The Oankali treasure difference, but just because they do doesn’t mean others do as well, and, as we see, the Oankali do what they think is “best” for the humans, forcing their own need and love of change on the human species as a whole. Consent, like we discussed last week, requires both parties to be willing participants. The humans might have destroyed Earth and almost wiped themselves out but they never agreed to be captured, changed, and coerced by the Oankali; simply put, they never really had a say in that choice, it was made for them. And that is fundamentally what unsettles me the most about this alien species in the Xenogenesis series, as, I keep asking myself: does the end really justify the means? In regards to consent, Tino tells Nikanj that what the Oankali are doing to them isn’t technically “trade” because “trade is when two people agree to an exchange,” (289) and is thus free from coercion. So, like Tino, I am unsure as to whether or not I would agree with Nikanj when he claims that they are “trade-partners” because they had no say in whether or not they wanted to partake in the trade in the first place, and that does not constitute a “partnership” in my eyes.
Nikanj goes on to discuss the fact that we, as human beings, made our world utterly and completely hostile to and devoid of life, which no one would argue with of course, but he tries to justify the Oankali’s actions by saying the following: “We couldn’t let you breed alongside us, coming to us only when you saw the value of what we offered. Stabilizing a trade that way takes too many generations. We needed to free you” (290). Clearly they are doing this in order to save humanity from destroying themselves yet again, but I don’t really buy into the claim that what they are doing to the humans truly “frees” them. Sure, they have somewhat freed them from their hierarchical tendencies to destroy one another, which is great, but the Oankali are compelled by their genes which truly drives their species’ desire to “save” or “free” humanity, not acting so much on the behalf of the human species so much as they are for their own continuation– or to follow suit with today’s strain of botanical metaphors, to grow. Do they simply justify this by saying that despite the coercion and force used that it will in the end be “good for us” simply because they think that that is what is best for us? When were the humans ever really consulted on what was “best for them”?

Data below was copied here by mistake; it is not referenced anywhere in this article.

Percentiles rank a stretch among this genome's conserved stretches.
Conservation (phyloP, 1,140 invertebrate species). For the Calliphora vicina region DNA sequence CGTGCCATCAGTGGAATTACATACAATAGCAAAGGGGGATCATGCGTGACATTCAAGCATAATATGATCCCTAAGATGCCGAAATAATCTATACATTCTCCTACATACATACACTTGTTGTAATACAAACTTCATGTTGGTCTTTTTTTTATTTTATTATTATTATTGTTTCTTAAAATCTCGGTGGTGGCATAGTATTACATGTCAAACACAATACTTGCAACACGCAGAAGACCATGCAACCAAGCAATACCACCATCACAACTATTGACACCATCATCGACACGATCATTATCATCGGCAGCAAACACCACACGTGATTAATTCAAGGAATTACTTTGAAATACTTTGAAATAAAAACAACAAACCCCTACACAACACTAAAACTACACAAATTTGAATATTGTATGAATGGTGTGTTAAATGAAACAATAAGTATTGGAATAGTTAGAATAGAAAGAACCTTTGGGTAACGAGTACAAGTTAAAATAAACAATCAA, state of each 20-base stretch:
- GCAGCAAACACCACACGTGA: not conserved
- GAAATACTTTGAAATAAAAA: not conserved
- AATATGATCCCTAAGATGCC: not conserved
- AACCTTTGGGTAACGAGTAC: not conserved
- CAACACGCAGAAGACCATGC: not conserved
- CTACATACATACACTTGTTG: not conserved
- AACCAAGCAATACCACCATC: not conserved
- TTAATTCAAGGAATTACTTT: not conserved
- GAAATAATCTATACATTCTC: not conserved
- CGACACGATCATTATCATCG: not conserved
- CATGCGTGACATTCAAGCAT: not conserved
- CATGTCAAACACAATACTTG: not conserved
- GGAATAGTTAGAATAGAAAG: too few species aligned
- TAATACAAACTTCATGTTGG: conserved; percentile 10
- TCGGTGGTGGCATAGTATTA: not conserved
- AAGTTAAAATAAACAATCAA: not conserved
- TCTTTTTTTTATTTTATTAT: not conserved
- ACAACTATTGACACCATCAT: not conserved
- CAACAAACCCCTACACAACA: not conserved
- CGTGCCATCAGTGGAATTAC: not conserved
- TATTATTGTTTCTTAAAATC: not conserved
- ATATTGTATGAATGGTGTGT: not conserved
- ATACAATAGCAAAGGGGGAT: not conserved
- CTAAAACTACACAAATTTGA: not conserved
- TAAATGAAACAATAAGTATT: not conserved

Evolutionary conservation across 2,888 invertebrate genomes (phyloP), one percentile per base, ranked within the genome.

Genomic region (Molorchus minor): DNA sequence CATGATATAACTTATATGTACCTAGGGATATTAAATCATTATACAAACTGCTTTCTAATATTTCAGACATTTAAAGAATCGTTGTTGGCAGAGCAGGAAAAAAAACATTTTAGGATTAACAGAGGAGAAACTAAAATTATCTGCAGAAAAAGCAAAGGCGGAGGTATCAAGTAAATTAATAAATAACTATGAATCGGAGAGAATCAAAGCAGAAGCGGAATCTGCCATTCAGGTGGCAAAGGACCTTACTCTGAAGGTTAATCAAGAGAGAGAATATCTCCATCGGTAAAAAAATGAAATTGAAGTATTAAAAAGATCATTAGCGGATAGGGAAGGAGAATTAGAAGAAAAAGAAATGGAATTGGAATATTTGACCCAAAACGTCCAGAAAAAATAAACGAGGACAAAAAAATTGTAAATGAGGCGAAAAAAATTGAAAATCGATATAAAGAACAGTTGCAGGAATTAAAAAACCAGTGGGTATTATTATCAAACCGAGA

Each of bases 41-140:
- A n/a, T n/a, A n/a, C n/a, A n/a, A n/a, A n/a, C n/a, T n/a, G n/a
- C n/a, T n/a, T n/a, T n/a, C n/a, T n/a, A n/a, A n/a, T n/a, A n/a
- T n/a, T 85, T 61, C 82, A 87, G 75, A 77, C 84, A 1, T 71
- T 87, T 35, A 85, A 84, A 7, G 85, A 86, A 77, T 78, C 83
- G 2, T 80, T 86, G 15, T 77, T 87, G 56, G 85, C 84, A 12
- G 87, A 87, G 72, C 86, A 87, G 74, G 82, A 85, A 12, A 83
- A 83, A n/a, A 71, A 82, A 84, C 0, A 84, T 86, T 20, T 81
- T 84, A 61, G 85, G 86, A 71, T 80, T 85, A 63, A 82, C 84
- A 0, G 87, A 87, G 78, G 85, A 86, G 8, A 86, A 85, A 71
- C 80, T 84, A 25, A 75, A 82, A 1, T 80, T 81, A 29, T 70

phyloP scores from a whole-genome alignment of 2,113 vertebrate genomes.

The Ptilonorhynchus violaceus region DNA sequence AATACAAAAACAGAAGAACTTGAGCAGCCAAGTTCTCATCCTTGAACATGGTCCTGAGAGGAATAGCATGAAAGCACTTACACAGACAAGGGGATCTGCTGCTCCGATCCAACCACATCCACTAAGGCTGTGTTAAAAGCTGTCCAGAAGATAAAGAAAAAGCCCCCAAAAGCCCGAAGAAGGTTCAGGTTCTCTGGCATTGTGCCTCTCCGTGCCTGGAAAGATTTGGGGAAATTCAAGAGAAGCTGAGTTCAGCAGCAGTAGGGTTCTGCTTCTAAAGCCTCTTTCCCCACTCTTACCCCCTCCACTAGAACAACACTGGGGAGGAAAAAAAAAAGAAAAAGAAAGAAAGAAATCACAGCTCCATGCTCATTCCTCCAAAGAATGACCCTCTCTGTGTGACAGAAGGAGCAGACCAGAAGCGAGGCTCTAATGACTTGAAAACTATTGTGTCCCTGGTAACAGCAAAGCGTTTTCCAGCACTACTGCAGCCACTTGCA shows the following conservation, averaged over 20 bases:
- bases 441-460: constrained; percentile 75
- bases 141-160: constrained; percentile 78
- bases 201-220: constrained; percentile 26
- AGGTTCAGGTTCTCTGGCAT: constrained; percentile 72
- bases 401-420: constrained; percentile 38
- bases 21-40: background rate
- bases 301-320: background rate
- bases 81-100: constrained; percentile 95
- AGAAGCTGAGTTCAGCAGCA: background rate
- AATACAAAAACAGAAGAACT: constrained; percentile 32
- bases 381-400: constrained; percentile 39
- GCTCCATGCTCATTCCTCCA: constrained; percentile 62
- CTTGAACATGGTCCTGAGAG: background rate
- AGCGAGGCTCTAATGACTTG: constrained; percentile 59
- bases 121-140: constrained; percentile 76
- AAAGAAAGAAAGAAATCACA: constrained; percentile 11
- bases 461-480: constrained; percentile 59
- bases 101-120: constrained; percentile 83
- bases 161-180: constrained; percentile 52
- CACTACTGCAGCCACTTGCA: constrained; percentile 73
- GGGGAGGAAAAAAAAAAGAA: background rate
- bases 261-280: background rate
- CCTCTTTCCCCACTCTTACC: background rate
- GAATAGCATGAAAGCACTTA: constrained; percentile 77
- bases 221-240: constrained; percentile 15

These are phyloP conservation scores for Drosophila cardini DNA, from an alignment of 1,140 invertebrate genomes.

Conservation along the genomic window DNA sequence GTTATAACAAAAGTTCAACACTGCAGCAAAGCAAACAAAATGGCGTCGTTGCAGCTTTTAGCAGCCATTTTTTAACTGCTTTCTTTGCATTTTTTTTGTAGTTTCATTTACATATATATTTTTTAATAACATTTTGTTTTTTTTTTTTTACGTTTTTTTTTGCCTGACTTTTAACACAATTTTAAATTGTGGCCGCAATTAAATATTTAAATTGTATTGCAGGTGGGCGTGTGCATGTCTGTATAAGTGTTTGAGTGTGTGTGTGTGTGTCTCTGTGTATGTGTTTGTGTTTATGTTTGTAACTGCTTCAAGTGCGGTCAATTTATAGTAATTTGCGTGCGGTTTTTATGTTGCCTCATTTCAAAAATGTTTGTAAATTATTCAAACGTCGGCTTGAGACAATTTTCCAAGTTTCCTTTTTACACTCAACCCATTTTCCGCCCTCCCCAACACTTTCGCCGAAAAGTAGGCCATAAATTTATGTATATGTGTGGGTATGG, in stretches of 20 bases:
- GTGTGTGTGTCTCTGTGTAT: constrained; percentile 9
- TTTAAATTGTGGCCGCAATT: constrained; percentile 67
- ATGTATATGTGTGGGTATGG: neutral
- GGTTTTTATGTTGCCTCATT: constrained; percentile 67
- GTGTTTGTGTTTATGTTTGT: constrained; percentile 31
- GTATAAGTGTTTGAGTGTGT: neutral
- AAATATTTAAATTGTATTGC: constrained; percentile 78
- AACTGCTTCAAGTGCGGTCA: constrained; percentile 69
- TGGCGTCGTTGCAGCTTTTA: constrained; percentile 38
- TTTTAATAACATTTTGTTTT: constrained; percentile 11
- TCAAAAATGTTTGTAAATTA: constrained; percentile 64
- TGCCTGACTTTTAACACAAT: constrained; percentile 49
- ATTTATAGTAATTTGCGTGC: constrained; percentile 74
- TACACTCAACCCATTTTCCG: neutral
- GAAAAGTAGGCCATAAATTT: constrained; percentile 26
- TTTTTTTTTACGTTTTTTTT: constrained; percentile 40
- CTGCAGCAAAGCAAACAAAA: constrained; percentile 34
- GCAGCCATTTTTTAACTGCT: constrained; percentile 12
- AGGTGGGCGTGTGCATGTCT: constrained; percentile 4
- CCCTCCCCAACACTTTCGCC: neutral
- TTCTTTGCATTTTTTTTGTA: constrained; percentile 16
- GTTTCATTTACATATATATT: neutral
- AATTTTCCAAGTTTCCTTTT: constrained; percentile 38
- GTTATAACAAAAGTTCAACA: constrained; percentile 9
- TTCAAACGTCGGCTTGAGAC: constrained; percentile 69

I feel like the Oankali are essentially saying: “Hey, you might not want this but it’s for a higher good, and, you don’t know it now but this is actually what you want and you’ll like it later I promise. We know this because we “know” you. Forget about the fact that we captured you, tampered with your bodies and/or genes without your consent, forced you to either mate with us and create children that aren’t entirely human or have none at all and commit to a life of sterilization without any knowledge or say in the matter, and believe us when we say that this is all carried out for the sake of your best interests, human people. I mean, we did save you. You’ll thank us later. You’re welcome. Love, the Oankali.”